Using Crisis to Shape Your Market
Dr. Lourival Carmo Monaco Neto, Postdoctoral Research Associate
Don’t adapt, shape! Use the crisis to shape your minimum viable system – And the wider market by Suvi Nenonen and Kaj Storbacka
Industrial Marketing Management 88, 2020, Pages 265-271
Even the worst crisis offers some silver linings. These moments of turmoil can be used to both highlight even the minor weaknesses of your organization and rapidly fix them, as well as make more dramatic alterations to your business model. These are prime examples of ways your organization can emerge better from difficult times, but more than just evolving as a company, crisis offers opportunities to also improve your market as a whole.
This concept leads to the idea that instead of saying companies should be more resilient and flexible, they should analyze their markets to help shape and evolve them. This can be achieved by timely and proactively working to put market-shaping oriented strategies into place. An important aspect of this task is knowing when and when not to act.
Markets are malleable and can change according to many forces that have the potential to drive them in one direction or another. They also tend to search for stability and become less malleable in this state; therefore, they demand much more energy to break their inertia. A crisis does precisely this — shakes markets and breaks their inertia. This makes nudging an already disrupted market into a specific favored direction far easier than stirring a static one into motion in any direction.
It is also important to remember that markets are a human construct. As market actors start to view various elements of the market as stable, the market becomes increasingly so. In moments of major market disruption, a learning capability is required of agents involved in said market. Such learning requires proactive unlearning of key organizational processes and questioning of an organization’s assumptions about itself and its environment. This makes the search for new and better solutions for the market possible.
There are eight steps in the market-shaping process:
- Act now, or actively wait?
Companies must attempt to understand when the market will be in its most malleable condition to find the correct time to put the desired market-shaping strategy into place. In order to do this, they must understand what the possible futures look like and check to see if circumstances (triggers) that will require acting now or waiting for a better moment to act will present themselves. If it is identified that the opportune time is now, the company should proceed. However, if the circumstances point toward waiting to act, this does not present a free pass for companies to do nothing. Companies aspiring to shape their markets should make all necessary preparations for action while they wait for the market to be ready to be influenced, be it a golden opportunity or a sudden-death threat.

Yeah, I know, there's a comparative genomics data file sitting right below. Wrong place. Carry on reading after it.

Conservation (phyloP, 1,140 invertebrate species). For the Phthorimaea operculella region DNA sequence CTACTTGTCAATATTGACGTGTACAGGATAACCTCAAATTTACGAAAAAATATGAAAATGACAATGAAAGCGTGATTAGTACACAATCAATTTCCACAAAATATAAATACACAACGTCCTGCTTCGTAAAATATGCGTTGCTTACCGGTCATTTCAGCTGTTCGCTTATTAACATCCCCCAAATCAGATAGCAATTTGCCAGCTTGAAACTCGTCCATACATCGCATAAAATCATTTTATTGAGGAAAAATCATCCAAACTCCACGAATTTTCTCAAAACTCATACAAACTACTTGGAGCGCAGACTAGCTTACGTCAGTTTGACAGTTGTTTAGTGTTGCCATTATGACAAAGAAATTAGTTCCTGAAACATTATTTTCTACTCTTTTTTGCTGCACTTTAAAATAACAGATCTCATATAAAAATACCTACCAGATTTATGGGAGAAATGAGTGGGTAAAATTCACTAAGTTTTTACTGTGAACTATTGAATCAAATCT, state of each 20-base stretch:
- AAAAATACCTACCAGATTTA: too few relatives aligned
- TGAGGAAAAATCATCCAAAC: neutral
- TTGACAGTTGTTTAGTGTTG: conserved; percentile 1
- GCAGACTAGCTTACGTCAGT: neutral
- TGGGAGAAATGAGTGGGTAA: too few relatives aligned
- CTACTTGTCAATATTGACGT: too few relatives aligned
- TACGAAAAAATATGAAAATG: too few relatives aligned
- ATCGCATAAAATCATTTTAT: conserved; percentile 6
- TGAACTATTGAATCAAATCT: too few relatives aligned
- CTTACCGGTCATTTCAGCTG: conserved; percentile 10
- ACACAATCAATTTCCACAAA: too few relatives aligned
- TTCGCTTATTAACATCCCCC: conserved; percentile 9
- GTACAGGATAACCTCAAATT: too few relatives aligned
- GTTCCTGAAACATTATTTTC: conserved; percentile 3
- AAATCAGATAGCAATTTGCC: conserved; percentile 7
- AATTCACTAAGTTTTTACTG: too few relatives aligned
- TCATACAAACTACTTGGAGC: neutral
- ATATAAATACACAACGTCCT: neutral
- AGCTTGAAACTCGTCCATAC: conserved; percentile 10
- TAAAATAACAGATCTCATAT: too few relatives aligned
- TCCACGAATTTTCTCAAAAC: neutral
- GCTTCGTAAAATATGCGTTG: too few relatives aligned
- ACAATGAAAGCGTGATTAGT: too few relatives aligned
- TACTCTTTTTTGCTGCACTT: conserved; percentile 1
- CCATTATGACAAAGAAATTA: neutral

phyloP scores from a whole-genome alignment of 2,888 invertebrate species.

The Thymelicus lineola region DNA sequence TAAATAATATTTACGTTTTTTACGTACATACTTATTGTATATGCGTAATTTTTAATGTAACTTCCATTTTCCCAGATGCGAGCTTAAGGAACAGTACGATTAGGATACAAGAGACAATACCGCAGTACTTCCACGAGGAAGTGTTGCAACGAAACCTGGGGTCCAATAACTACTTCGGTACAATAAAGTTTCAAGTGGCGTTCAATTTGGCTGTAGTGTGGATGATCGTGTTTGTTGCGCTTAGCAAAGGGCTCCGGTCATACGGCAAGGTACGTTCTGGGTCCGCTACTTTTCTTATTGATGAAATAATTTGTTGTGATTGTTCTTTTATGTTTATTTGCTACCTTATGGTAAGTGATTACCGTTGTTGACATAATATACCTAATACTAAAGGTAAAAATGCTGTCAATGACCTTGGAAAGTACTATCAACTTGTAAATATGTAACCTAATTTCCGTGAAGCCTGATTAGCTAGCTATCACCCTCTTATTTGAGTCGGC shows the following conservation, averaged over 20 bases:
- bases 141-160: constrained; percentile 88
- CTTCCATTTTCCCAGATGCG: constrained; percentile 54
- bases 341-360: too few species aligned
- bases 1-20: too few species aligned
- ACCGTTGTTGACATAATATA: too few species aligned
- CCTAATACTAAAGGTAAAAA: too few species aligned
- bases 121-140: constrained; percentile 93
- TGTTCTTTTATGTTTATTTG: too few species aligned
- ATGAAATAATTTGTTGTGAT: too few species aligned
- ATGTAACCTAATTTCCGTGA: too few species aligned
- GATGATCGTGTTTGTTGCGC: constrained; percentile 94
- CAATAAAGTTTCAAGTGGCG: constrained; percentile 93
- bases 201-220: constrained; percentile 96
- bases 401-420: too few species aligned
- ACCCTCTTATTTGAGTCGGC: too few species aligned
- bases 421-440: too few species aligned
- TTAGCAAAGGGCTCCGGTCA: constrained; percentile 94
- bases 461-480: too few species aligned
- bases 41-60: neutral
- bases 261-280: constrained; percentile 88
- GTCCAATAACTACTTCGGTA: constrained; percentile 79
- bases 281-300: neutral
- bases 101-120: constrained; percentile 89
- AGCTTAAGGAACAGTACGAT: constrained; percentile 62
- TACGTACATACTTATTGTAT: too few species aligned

- Be a shaper, or be a supporter?
Regardless of the optimal timing decision, companies must determine whether they should be leading the eventual market-shaping initiative or playing a supporting role. The shaper will be the agent that orchestrates the efforts to achieve the vision of this new market. This role comes with costs and benefits in the same way being a first-mover into a market has its pros and cons. The supporter role may allow the company to spend less resources in the market-shaping process while still benefiting from the shaped market. This role is also able to influence how exactly the market-shaping unfolds. The key point to understand here is that market-shaping is a collective endeavor.
- Develop a scalable vision for the future market
With a crisis, a sense of frustration toward the current situation often emerges. This frustration demands an exercise of imagining different scenarios (visions) by modeling possible and alternative ways to solve the identified problems. Such market-shaping vision is usually based on a deep understanding of customers’ and other stakeholders’ value drivers, an ability to comprehend the entire market network and prioritizing the (long-term) value creation for customers and other stakeholders over the (short-term) value capture for the market-shaping company. It is also important for the vision to be scalable, as it needs to reach a critical mass to actually impact the market.